This is the first reported case of liraglutide-induced amyloidosis and represents a new iatrogenic amyloid type. Glucagon encoded by the GCG gene is a preproprotein that is cleaved into four distinct mature peptides. One of these, GLP1 (also called glucagon) hormone, counteracts the glucose-lowering action of insulin by stimulating glycogenolysis and gluconeogenesis. Liraglutide is a GLP1 mimetic peptide drug, with approximately 94% amino acid homology to GLP1 (Figure 1A), which is administered subcutaneously for the management of diabetes. Like other peptide drugs such as insulin, repeated injections at the same site may lead to extensive localized amyloid deposition. This observation has two important implications. First, as has been described for insulin, once the amyloid plaque has developed, continued injection at the same site may lead to poor absorption and drug resistance.1211 More importantly, liraglutide-associated amyloidosis may be misdiagnosed and mismanaged as systemic AL amyloidosis.
The clinical syndromes of advanced diabetes and AL amyloidosis overlap, both causing renal disease and peripheral neuropathy. Monoclonal gammopathy is predicted to be present in approximately 5% of diabetics over the age of 70.13 Therefore, in any patient at risk of having more than one amyloidogenic precursor protein, clinical and laboratory features are not sufficient to establish the nature of amyloid deposition. Abdominal subcutaneous fat aspirate biopsies are frequently used to establish the presence of systemic amyloidosis. Yet, in diabetic patients receiving abdominal subcutaneous injections of insulin or liraglutide, finding amyloid in the subcutaneous fat may lead to a misdiagnosis of systemic AL amyloidosis. In light of this and previous reports of other pharmaceutical-derived amyloidosis cases, a cautious approach is recommended when a diagnosis of systemic AL amyloidosis is based solely on a fat pad biopsy in a patient with a monoclonal gammopathy and diabetes. Amyloid typing by mass spectrometry-based proteomic approaches is recommended to rule out iatrogenic phar maceutical amyloidosis and/or confirm AL as the cause of amyloidosis.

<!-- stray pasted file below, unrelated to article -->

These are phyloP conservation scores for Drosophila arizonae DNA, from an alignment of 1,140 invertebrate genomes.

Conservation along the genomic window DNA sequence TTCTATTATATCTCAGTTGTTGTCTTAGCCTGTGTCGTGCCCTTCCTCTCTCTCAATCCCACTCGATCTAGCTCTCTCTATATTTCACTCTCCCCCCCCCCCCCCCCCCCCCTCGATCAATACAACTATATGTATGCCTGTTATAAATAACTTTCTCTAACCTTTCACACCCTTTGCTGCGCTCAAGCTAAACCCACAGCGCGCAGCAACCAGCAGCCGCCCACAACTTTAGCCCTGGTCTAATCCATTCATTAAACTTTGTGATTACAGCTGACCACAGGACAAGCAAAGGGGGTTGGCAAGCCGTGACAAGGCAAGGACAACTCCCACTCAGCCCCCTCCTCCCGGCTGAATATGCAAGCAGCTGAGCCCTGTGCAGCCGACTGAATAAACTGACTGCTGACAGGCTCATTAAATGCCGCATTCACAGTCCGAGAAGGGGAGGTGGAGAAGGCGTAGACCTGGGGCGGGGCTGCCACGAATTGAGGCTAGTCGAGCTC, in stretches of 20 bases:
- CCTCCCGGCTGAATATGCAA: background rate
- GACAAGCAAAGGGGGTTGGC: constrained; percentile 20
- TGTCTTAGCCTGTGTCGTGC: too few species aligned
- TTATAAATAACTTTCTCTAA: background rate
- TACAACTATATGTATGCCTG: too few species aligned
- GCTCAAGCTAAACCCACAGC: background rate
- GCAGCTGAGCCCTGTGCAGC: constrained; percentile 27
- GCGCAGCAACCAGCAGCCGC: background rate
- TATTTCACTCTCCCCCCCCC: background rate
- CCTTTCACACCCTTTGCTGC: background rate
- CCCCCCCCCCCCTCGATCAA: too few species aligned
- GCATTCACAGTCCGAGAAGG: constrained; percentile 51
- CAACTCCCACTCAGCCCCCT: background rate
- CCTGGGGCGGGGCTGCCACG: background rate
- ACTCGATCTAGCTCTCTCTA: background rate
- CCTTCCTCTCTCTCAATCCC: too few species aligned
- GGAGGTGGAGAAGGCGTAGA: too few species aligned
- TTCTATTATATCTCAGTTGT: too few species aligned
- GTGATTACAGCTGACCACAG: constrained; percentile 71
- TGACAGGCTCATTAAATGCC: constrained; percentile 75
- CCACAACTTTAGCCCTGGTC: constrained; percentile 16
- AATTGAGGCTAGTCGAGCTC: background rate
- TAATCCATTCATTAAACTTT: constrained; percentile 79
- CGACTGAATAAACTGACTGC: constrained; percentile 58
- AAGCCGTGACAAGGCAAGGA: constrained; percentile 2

- Merlini G, Bellotti V. Molecular mechanisms of amyloidosis. N Engl J Med. 2003; 349(6):583-596. PubMedhttps://doi.org/10.1056/NEJMra023144Google Scholar
- Amyloid and Related Disorders Current Clinical Pathology. Humana Press; 2012. Google Scholar
- Chiti F, Dobson CM. Protein misfolding, functional amyloid, and human disease. Annu Rev. Biochem. 2006; 75(1):333-366. PubMedhttps://doi.org/10.1146/annurev.biochem.75.101304.123901Google Scholar
- Knowles TPJ, Vendruscolo M, Dobson CM. The amyloid state and its association with protein misfolding diseases. Nat. Rev. Mol. Cell Biol. 2014; 15(6):384-396. PubMedhttps://doi.org/10.1038/nrm3810Google Scholar
- Sipe JD, Benson MD, Buxbaum JN. Amyloid fibril proteins and amyloidosis: chemical identification and clinical classification International Society of Amyloidosis 2016 Nomenclature Guidelines. Amyloid. 2016; 23(4):209-213. PubMedhttps://doi.org/10.1080/13506129.2016.1257986Google Scholar
- D’Souza A, Theis JD, Vrana JA, Dogan A. Pharmaceutical amyloidosis associated with subcutaneous insulin and enfuvirtide administration. Amyloid. 2014; 21(2):71-75. PubMedhttps://doi.org/10.3109/13506129.2013.876984Google Scholar
- Theis JD, Vrana JA, Dogan A. Drug-induced amyloidosis: a proteomic insight into 52 cases. Blood. 2013; 122(21):1871-1871. Google Scholar
- Klein CJ, Vrana JA, Theis JD. Mass spectrometric–based proteomic analysis of amyloid neuropathy type in nerve tissue. Arch Neurol. 2011; 68(2):195-199. PubMedhttps://doi.org/10.1001/archneurol.2010.261Google Scholar
- Rodriguez FJ, Gamez JD, Vrana JA. Immunoglobulin derived depositions in the nervous system: novel mass spectrometry application for protein characterization in formalin-fixed tissues. Lab Invest. 2008; 88(10):1024-1037. PubMedhttps://doi.org/10.1038/labinvest.2008.72Google Scholar
- Vrana JA, Gamez JD, Madden BJ, Theis JD, Bergen HR, Dogan A. Classification of amyloidosis by laser microdissection and mass spectrometry–based proteomic analysis in clinical biopsy specimens. Blood. 2009; 114(24):4957-4959. PubMedhttps://doi.org/10.1182/blood-2009-07-230722Google Scholar
- Albert SG, Obadiah J, Parseghian SA, Yadira Hurley M, Mooradian AD. Severe insulin resistance associated with subcutaneous amyloid deposition. Diabetes Res Clin Pract. 2007; 75(3):374-376. PubMedhttps://doi.org/10.1016/j.diabres.2006.07.013Google Scholar
- Buadi F, Dispenzieri A, Rizza R, Jacobson S, Rizza S, Dogan A. A case of insulin resistance secondary to insulin induced localized cutaneous amyloidosis. Blood. 2009; 114(22):4908-4908. PubMedhttps://doi.org/10.1182/blood-2009-09-242388Google Scholar
- Therneau TM, Kyle RA, Melton LJ. Incidence of monoclonal gammopathy of undetermined significance and estimation of duration before first clinical recognition. Mayo Clin Proc. 2012; 87(11):1071-1079. PubMedhttps://doi.org/10.1016/j.mayocp.2012.06.014Google Scholar